A targeted employer branding is becoming increasingly crucial for many companies. They struggle to attract and retain a decreasing number of skilled workers. Numerous factors make it difficult to attract and retain potential employees. Here under are a poor industry image, a lack of appreciation for professions, low-paying industries, unfavorable working hours, poor working environments or a lack of promotion opportunities. By this, the employer market is transitioning into an employee market.
This makes it all the more important for the companies concerned to identify the driving factors for employee recruitment and retention. Various providers offer support for employer brand positioning and the evaluation of different dimensions of the employer image. Nevertheless, in many details, these studies do not meet the methodological standards of professional market research. Furthermore, the neutrality of the studies is not always completely given in combination with the own development of positioning.
Moreover, human resources departments often develop employer branding measures in isolation from marketing. Cultural values and identity-building measures should ideally be considered in collaboration. How, if employer branding does not sufficiently align with the brand essence of the parent brand and is not communicated effectively, then the overall picture becomes incongruous and unclear to potential applicants.
A systemic view: Employer branding as part of the parent brand strategy
To develop a successful employer brand, it is essential to connect it with the parent brand. A systemic view of the company is helpful in this regard. The New St. Gallen Management Model shows the company in the systemic context of the environment. It covers its processes, structures, strategies, and culture. In terms of employer branding, the culture and employees are of particular importance and should be the focus of employer branding development. Additionally, the group of employees should be expanded towards potential employees.
In relation to the competition, the connection to the parent brand becomes clear quickly. The company must find a unique positioning on both the parent brand and the employer brand level. This means that for the parent brand, a Unique Selling Proposition (USP) must be found for (potential) customers. For the employer brand, a unique value proposition (EVP = Employer Value Proposition) is derived. Ideally, the EVP is aligned with the parent brand values defined in the brand personality.
For both positioning strategies, a focus on the target groups of (potential) customers and employees is essential. Motives, needs, and their driving effects on brand loyalty, willingness to recommend a job, and concrete application interest should be analyzed in detail. The results provide the essential levers for the positioning. Since the brand image can significantly influence the employer brand image, these interactions should also be considered when interpreting the data.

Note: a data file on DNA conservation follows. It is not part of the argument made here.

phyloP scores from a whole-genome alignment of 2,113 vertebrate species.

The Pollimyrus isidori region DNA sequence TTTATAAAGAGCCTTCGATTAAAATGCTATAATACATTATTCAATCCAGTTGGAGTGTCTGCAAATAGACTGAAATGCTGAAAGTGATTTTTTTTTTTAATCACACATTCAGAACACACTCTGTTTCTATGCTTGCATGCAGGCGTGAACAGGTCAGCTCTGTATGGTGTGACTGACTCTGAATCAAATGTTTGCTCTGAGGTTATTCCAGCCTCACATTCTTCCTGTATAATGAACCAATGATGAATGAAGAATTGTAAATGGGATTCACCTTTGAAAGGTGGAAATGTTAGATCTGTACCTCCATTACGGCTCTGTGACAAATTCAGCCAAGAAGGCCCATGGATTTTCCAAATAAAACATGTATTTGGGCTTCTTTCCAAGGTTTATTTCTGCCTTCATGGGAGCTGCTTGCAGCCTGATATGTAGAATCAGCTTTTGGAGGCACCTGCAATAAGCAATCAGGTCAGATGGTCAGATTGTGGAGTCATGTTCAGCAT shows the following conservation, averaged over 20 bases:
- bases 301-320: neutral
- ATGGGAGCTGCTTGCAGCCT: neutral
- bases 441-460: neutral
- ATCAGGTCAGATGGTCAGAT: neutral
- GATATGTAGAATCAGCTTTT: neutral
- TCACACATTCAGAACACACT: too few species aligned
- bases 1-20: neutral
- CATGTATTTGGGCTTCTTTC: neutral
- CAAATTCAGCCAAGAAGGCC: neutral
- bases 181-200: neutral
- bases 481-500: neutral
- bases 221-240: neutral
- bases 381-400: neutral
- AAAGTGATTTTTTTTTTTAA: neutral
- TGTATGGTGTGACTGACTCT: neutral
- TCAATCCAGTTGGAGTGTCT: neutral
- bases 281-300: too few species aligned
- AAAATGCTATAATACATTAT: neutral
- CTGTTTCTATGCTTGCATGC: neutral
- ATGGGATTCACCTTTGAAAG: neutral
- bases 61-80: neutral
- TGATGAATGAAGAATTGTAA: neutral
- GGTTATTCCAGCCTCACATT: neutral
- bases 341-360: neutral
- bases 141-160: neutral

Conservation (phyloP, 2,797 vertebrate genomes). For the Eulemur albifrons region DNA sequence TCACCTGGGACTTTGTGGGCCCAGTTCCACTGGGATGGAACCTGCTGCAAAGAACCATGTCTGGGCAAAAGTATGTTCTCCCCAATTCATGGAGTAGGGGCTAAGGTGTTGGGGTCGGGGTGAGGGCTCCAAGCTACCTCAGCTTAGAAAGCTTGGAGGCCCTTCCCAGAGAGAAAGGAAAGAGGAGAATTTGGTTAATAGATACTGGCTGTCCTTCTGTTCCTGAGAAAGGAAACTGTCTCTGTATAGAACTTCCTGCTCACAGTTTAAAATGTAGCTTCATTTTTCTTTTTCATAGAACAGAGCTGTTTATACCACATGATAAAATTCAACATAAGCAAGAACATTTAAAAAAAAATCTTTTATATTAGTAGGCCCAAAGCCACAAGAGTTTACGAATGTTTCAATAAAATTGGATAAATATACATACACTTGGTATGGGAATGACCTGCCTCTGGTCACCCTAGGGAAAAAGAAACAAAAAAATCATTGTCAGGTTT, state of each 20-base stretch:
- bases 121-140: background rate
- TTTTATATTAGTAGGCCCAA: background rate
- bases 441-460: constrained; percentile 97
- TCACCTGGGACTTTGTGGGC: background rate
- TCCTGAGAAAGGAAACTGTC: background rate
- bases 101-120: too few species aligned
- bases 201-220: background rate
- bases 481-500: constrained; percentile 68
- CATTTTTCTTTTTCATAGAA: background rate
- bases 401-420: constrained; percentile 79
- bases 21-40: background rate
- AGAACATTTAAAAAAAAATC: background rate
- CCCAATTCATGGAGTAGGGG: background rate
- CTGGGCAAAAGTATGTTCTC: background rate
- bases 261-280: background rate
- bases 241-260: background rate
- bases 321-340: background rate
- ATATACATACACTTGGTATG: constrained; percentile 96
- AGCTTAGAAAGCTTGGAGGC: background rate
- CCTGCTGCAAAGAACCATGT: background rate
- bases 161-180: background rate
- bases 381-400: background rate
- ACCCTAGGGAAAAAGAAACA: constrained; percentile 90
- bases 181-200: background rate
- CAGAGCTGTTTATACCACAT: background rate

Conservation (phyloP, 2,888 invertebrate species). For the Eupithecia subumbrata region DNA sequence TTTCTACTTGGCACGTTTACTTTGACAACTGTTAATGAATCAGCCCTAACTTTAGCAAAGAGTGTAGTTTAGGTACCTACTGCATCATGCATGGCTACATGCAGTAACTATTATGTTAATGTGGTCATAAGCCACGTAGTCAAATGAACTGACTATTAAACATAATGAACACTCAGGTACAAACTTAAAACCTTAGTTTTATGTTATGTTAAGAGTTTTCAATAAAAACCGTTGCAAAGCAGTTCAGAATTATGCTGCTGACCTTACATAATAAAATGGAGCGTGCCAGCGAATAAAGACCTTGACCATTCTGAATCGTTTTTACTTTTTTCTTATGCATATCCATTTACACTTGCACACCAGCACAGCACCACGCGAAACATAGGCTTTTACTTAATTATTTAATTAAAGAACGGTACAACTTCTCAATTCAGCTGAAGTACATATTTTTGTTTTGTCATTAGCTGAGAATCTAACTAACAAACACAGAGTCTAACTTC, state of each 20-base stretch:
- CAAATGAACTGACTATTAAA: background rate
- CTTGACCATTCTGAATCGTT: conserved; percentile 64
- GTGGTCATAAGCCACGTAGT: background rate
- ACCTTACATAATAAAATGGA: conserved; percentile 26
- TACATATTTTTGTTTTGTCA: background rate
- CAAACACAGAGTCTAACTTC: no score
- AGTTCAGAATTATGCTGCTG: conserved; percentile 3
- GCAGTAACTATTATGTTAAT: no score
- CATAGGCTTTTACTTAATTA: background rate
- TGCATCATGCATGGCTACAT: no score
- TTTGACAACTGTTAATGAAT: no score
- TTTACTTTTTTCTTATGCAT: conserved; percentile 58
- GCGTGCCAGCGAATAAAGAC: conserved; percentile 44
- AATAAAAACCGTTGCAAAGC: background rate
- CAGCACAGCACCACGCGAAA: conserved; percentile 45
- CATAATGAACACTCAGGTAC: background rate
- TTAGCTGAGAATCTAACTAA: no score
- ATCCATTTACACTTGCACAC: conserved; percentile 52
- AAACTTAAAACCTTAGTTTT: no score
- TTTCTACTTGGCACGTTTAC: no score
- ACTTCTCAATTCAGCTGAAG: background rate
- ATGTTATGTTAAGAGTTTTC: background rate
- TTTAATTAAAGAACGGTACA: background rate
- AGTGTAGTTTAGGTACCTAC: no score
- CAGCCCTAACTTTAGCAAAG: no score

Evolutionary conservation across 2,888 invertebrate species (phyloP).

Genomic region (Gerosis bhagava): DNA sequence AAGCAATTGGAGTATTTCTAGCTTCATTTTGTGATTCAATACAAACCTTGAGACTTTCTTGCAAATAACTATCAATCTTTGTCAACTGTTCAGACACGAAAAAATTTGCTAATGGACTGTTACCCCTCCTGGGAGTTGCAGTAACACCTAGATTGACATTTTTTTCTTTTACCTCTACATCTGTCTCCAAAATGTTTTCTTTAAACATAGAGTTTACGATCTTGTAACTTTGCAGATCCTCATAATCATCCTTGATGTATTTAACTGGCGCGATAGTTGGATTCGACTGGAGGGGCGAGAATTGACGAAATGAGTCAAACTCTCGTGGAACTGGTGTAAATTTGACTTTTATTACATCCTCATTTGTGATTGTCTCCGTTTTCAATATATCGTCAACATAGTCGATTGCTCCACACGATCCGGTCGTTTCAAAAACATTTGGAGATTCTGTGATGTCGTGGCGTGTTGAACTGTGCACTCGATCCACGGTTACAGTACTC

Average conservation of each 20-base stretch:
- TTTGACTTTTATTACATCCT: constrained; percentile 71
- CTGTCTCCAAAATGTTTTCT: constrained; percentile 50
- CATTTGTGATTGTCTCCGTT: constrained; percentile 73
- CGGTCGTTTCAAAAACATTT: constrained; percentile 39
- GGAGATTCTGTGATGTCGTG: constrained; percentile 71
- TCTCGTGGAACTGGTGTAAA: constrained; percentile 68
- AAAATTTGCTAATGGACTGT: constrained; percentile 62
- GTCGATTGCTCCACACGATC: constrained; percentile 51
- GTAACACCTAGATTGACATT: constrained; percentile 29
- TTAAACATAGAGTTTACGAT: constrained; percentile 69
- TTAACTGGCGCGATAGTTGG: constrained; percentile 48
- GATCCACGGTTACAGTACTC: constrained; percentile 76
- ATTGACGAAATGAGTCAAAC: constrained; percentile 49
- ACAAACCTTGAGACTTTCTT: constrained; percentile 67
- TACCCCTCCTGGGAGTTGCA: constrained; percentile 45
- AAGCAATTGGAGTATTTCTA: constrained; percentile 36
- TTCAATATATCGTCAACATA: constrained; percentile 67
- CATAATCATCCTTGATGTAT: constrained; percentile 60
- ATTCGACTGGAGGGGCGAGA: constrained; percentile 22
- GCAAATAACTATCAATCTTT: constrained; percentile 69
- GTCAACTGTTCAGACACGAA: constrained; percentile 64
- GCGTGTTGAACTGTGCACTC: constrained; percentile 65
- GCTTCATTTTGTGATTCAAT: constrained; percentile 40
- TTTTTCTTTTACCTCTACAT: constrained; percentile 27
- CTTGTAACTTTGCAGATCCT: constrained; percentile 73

5 steps to identify the driving Dimensions
Similar to the development of a strong brand, the following steps are promising to build a positive employer image:
- Internal and external analysis Internally: strengths and weaknesses, vision, mission, values of the corporate brand Externally: motives, needs, perceptions of attractiveness factors (regarding one’s brand and relevant competitors, driver analyses, touchpoint, and applicant journey analyses)
- Development of the employer branding strategy (determination of EVP, tone, design)
- Derivation of core messages, storytelling, and channel selection
- Building brand ambassadors
- Definition of KPIs to check the effectiveness and efficiency of measuree
Building a cross-functional team is particularly promising for the first two steps. Depending on the size of the company, this team should include the management, human resources, marketing, and corporate market research departments. The jointly developed employer branding strategy requires buy-in not only from the management but also from all departments. Therefore, it is important to inform all employees and take their opinions into account.
This forms the basis for all subsequent steps: communication development, selection and job description of brand ambassadors, and the definition of KPIs. In the next steps, the regular monitoring of progress based on the defined KPIs should be implemented. Here, the KPIs can be amended in response to changing environmental situations. Corporate market research plays a key role in collaboration with marketing and HR.
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